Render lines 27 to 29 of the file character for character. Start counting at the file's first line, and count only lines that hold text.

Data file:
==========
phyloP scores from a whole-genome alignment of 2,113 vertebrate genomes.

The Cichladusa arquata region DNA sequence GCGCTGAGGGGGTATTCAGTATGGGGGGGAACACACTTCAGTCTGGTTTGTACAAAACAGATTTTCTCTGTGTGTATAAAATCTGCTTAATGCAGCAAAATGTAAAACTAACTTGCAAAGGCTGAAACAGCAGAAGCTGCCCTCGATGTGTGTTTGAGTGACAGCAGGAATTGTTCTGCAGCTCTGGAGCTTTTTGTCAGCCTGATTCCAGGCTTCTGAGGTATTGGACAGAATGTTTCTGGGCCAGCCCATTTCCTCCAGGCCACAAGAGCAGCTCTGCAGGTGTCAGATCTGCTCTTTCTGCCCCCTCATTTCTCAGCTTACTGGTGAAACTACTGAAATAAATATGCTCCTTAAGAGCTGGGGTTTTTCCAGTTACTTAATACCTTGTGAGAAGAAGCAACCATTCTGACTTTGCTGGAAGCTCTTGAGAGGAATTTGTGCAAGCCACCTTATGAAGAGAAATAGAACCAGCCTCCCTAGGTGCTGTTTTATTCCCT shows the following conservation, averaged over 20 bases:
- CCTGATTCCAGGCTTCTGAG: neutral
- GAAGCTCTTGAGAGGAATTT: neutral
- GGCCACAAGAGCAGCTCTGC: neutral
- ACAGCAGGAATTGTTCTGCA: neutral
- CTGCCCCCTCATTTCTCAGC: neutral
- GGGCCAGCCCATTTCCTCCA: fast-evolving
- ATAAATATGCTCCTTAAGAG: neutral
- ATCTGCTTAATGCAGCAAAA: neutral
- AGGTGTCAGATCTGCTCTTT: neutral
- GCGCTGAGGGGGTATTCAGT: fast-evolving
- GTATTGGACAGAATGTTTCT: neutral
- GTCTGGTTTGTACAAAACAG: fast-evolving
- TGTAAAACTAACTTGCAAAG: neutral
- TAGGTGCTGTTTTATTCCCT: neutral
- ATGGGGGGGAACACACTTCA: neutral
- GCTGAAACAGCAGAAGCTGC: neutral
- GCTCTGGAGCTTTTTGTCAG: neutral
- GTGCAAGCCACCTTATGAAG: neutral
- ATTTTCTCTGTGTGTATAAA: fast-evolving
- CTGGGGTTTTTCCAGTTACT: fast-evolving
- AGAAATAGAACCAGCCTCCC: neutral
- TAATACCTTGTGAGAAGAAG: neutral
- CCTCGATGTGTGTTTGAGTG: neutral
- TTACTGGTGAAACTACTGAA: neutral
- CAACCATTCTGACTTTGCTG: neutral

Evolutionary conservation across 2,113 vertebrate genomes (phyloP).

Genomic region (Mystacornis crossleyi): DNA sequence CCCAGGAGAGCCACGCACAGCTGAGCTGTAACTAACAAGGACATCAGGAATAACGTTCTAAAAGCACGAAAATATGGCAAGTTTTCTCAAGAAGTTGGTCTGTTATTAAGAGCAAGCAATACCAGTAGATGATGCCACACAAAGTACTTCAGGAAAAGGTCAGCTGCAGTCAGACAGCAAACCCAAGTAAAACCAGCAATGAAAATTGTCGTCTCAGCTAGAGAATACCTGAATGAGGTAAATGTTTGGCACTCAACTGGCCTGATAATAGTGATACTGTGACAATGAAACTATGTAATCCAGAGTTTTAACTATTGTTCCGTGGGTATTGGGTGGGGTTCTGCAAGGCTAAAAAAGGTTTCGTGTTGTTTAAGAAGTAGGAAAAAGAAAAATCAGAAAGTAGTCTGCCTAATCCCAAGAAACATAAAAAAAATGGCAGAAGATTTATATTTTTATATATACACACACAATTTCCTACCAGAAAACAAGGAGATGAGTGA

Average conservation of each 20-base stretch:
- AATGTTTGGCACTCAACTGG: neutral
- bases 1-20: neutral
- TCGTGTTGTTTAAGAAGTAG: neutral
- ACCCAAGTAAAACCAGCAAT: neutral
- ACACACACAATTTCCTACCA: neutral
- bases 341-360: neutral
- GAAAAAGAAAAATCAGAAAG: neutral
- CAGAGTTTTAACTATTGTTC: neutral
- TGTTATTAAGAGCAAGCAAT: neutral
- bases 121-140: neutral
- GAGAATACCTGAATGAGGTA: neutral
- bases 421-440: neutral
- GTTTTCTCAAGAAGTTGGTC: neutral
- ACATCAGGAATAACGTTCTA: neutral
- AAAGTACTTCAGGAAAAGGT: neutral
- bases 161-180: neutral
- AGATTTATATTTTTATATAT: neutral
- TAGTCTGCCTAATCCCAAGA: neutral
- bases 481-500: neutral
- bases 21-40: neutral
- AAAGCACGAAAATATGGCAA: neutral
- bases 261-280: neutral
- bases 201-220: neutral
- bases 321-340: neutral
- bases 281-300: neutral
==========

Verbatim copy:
- CAACCATTCTGACTTTGCTG: neutral

Evolutionary conservation across 2,113 vertebrate genomes (phyloP).

Genomic region (Mystacornis crossleyi): DNA sequence CCCAGGAGAGCCACGCACAGCTGAGCTGTAACTAACAAGGACATCAGGAATAACGTTCTAAAAGCACGAAAATATGGCAAGTTTTCTCAAGAAGTTGGTCTGTTATTAAGAGCAAGCAATACCAGTAGATGATGCCACACAAAGTACTTCAGGAAAAGGTCAGCTGCAGTCAGACAGCAAACCCAAGTAAAACCAGCAATGAAAATTGTCGTCTCAGCTAGAGAATACCTGAATGAGGTAAATGTTTGGCACTCAACTGGCCTGATAATAGTGATACTGTGACAATGAAACTATGTAATCCAGAGTTTTAACTATTGTTCCGTGGGTATTGGGTGGGGTTCTGCAAGGCTAAAAAAGGTTTCGTGTTGTTTAAGAAGTAGGAAAAAGAAAAATCAGAAAGTAGTCTGCCTAATCCCAAGAAACATAAAAAAAATGGCAGAAGATTTATATTTTTATATATACACACACAATTTCCTACCAGAAAACAAGGAGATGAGTGA